If you aren't going to recycle any hot air, you won't need the heater switch. With 1500 watts it will be on all the time and your batch size will be limited by the ambient temperature. Just control the batch temperature with the blower control. Be sure and set it up so the blower must be running before the heater and don't ever let the beans stop moving with the heater on. With my heater on 100% and no hot air recycle I can roast 350 grams in 70F ambient and I can run the heater at 70% with 500g loads with recycle on.
Your heater will pull 13 amps and your blower about 4 amps, add 20% for surges and dips your 20 amp breaker will probably blow. Put in a 30 amp breaker if your wiring is 10 or 12 gauge and replace it all if the wiring is smaller..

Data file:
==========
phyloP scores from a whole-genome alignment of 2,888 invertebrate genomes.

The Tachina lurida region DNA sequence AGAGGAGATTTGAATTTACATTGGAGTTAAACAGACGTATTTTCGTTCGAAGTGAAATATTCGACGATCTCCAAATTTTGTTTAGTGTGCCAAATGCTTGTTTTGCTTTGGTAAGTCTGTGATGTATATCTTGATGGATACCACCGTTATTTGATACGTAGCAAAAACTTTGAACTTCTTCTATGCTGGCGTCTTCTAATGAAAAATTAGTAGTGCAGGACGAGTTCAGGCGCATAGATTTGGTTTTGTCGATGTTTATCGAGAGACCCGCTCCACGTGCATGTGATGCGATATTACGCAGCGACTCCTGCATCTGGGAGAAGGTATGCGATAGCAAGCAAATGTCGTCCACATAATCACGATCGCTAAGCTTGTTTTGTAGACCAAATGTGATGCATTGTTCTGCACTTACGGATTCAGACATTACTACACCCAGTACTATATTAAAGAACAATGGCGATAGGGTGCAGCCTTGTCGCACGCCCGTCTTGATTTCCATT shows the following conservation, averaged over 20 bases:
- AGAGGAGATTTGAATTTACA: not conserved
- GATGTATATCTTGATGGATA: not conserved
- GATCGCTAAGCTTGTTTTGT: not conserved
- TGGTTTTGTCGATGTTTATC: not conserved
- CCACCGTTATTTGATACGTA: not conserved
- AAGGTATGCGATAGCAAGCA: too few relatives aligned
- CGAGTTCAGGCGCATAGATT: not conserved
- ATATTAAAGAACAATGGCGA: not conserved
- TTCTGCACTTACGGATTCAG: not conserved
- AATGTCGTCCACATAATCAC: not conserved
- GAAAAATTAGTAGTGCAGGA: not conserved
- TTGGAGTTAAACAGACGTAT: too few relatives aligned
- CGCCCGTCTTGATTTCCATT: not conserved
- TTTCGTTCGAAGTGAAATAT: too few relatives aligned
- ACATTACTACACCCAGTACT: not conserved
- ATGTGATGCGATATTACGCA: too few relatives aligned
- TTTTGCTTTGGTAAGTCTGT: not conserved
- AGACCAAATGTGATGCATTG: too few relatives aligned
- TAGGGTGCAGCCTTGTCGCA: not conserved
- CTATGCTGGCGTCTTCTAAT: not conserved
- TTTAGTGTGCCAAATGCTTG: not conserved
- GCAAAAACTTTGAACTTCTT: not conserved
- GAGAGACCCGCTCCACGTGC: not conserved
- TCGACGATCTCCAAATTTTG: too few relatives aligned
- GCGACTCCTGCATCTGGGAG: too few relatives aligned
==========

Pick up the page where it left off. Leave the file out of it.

AS far as I'm concerned you can't beat a Bake-A-Round.
Goog luck...
forum.homeroaster...ad_id=2207
No oil on my beans...
 
CharcoalRoaster
Ok, I guess we'll see what kind of load I'll be able to handle once I finish everything up. As far as recycling heat I had thought about attempting such a feat but was stuck with one concern - how to get the beans out?

In order to recycle heat I will need to direct the heat that is escaping from the RC back into my blower inlet feeds, right? Do I need to implement a quick lock type connection on that port in order to access beans and recycle hot air? What about chaff collection when recycling hot air?
 
oldgearhead
Reclaiming hot air:
1) First of all I have a two-stage, flow-through, blower. This allowed me to cross-drill the manifold between the blower and the heater, so that, I can run the blower at a high enough speed to keep it cool with the beans moving very slowly. Without those holes heat would constantly build in the blower.